The market is big enough that Virsa doesn't need all of it to win, says analyst Paul Proctor of Gartner Research, but some recent moves have given it some much-needed momentum just at the peak of Sarbanes-Oxley frenzy. In addition to sewing up a tidy $15 million from name-brand venture-capital firms Kleiner Perkins and Lightspeed Venture Partners last summer, Virsa is three months into a rare, and potentially lucrative, deal with SAP. Under the deal's terms, SAP is reselling Virsa's software in exchange for a healthy cut of the revenues.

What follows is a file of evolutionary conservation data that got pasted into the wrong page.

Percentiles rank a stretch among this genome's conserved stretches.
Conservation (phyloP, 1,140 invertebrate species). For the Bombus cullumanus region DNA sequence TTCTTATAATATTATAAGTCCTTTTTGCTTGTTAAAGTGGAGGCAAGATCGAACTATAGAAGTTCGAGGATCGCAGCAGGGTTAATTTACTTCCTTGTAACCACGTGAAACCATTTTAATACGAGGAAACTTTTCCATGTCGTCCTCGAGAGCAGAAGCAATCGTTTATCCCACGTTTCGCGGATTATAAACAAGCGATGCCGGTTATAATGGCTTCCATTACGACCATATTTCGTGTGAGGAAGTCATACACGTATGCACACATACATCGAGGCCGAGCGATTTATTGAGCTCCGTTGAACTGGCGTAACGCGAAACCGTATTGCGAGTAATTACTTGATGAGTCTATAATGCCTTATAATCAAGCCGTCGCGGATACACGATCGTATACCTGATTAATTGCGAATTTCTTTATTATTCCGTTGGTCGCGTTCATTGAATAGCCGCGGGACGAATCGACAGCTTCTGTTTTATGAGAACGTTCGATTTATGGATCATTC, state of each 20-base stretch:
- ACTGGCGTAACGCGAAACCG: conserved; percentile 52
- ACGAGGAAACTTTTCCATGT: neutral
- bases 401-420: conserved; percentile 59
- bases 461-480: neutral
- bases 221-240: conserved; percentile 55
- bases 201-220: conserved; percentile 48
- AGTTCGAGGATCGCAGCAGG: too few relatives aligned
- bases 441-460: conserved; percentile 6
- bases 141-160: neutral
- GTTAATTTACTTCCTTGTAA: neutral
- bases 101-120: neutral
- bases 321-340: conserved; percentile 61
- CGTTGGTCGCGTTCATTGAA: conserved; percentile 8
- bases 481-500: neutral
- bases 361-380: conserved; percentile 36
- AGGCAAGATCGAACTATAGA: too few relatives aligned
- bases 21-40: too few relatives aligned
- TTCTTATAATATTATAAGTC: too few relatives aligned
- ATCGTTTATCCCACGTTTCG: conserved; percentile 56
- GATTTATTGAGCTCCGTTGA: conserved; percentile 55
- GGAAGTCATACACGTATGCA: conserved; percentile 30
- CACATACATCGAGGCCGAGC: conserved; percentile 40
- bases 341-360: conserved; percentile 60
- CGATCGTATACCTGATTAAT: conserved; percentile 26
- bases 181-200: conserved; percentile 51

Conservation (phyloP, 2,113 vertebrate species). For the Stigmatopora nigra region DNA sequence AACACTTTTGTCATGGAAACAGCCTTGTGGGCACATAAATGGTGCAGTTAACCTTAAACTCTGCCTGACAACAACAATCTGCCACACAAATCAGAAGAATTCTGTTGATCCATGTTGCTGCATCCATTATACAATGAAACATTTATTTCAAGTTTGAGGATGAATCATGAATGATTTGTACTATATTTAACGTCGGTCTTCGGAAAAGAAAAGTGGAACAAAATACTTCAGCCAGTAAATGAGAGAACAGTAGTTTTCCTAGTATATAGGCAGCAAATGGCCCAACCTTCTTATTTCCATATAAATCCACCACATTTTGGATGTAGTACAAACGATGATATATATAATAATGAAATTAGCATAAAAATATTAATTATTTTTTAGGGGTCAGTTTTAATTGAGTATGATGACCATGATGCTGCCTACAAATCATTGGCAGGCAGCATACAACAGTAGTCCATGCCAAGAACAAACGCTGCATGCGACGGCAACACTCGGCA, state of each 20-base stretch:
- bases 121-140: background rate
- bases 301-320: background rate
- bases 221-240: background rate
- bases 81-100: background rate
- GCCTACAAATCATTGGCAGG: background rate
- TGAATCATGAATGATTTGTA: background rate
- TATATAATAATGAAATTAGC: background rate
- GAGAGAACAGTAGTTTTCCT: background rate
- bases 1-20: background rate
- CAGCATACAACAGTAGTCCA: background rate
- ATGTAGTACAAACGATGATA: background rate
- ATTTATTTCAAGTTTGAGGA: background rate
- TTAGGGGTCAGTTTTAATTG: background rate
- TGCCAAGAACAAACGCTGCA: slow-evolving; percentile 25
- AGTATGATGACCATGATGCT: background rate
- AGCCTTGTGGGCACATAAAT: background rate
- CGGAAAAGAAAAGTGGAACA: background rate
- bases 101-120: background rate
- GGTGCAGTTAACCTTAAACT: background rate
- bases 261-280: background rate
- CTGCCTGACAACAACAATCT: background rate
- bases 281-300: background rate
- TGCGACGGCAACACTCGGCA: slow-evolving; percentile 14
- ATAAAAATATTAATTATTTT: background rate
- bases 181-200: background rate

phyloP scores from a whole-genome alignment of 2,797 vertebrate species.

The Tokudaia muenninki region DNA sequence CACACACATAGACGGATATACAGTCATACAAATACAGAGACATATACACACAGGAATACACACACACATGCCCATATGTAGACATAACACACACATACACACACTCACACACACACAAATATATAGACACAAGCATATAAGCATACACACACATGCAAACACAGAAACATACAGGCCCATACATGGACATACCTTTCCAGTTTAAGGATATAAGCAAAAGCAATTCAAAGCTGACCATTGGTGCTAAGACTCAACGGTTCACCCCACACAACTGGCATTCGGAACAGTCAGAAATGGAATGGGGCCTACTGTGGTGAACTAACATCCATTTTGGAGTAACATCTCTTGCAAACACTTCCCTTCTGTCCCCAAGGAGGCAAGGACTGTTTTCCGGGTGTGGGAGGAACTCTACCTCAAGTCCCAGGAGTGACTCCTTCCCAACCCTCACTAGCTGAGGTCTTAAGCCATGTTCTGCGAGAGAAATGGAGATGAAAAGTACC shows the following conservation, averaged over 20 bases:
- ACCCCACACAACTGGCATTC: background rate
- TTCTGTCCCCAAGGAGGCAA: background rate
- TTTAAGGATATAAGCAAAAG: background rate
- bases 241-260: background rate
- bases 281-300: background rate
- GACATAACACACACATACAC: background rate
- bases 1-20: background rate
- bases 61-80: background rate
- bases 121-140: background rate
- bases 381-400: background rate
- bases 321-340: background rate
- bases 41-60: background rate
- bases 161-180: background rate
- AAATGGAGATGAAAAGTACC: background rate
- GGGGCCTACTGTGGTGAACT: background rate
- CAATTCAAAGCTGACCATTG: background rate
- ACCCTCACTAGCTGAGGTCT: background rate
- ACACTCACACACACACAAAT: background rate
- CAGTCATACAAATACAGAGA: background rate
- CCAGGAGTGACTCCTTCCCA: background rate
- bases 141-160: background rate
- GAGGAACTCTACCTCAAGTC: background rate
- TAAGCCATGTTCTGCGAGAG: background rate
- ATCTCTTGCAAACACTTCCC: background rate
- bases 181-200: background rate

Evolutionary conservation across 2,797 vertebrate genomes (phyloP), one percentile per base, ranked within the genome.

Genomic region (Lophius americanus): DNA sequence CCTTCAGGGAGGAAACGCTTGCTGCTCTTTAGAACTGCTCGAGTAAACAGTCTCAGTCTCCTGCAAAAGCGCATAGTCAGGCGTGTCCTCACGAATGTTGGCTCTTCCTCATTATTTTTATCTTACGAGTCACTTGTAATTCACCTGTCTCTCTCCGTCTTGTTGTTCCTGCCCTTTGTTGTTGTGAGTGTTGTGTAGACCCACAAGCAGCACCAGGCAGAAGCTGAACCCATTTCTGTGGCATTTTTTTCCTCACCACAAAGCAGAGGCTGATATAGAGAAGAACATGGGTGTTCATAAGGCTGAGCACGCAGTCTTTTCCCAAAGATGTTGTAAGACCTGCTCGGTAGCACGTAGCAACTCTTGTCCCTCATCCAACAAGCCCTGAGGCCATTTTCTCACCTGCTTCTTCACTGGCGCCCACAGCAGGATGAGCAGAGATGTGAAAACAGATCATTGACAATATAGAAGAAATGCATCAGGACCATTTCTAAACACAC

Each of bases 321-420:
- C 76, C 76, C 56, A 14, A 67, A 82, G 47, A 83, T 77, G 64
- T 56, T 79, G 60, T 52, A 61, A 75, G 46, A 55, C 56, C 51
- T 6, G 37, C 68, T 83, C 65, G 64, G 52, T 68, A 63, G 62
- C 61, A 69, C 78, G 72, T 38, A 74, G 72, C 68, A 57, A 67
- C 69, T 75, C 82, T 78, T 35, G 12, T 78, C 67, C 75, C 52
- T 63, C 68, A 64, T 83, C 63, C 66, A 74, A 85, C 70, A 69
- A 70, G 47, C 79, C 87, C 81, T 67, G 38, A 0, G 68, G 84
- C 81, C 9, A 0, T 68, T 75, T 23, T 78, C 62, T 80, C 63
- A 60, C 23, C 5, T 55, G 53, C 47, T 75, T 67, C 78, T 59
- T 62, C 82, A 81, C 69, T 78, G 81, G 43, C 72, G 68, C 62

Locking up a deal like this was a prerequisite to Kleiner Perkins investing, Lane says. As the former president of Oracle, Lane knows a thing or two about the marketing might of big software. With SAP's global salesforce pitching Virsa's products, Virsa could have a shot at thousands of customers within the next year. On its own, Virsa would have been doing well if it had doubled its customer base in a year -- but that would still leave it shy of 400 customers.
CHECKS AND BALANCES. It's a mantra not heard much since 1999: Get big fast. U.S. companies are racing to meet compliance standards now, and startups have to work fast to get in front of them. As competitor Lonnie Perkins, CEO of Precision Consulting, puts it: "This has been a lot like Y2K for the security industry. In another year or year-and-a-half, people will be making their choice of solution -- then it will be over."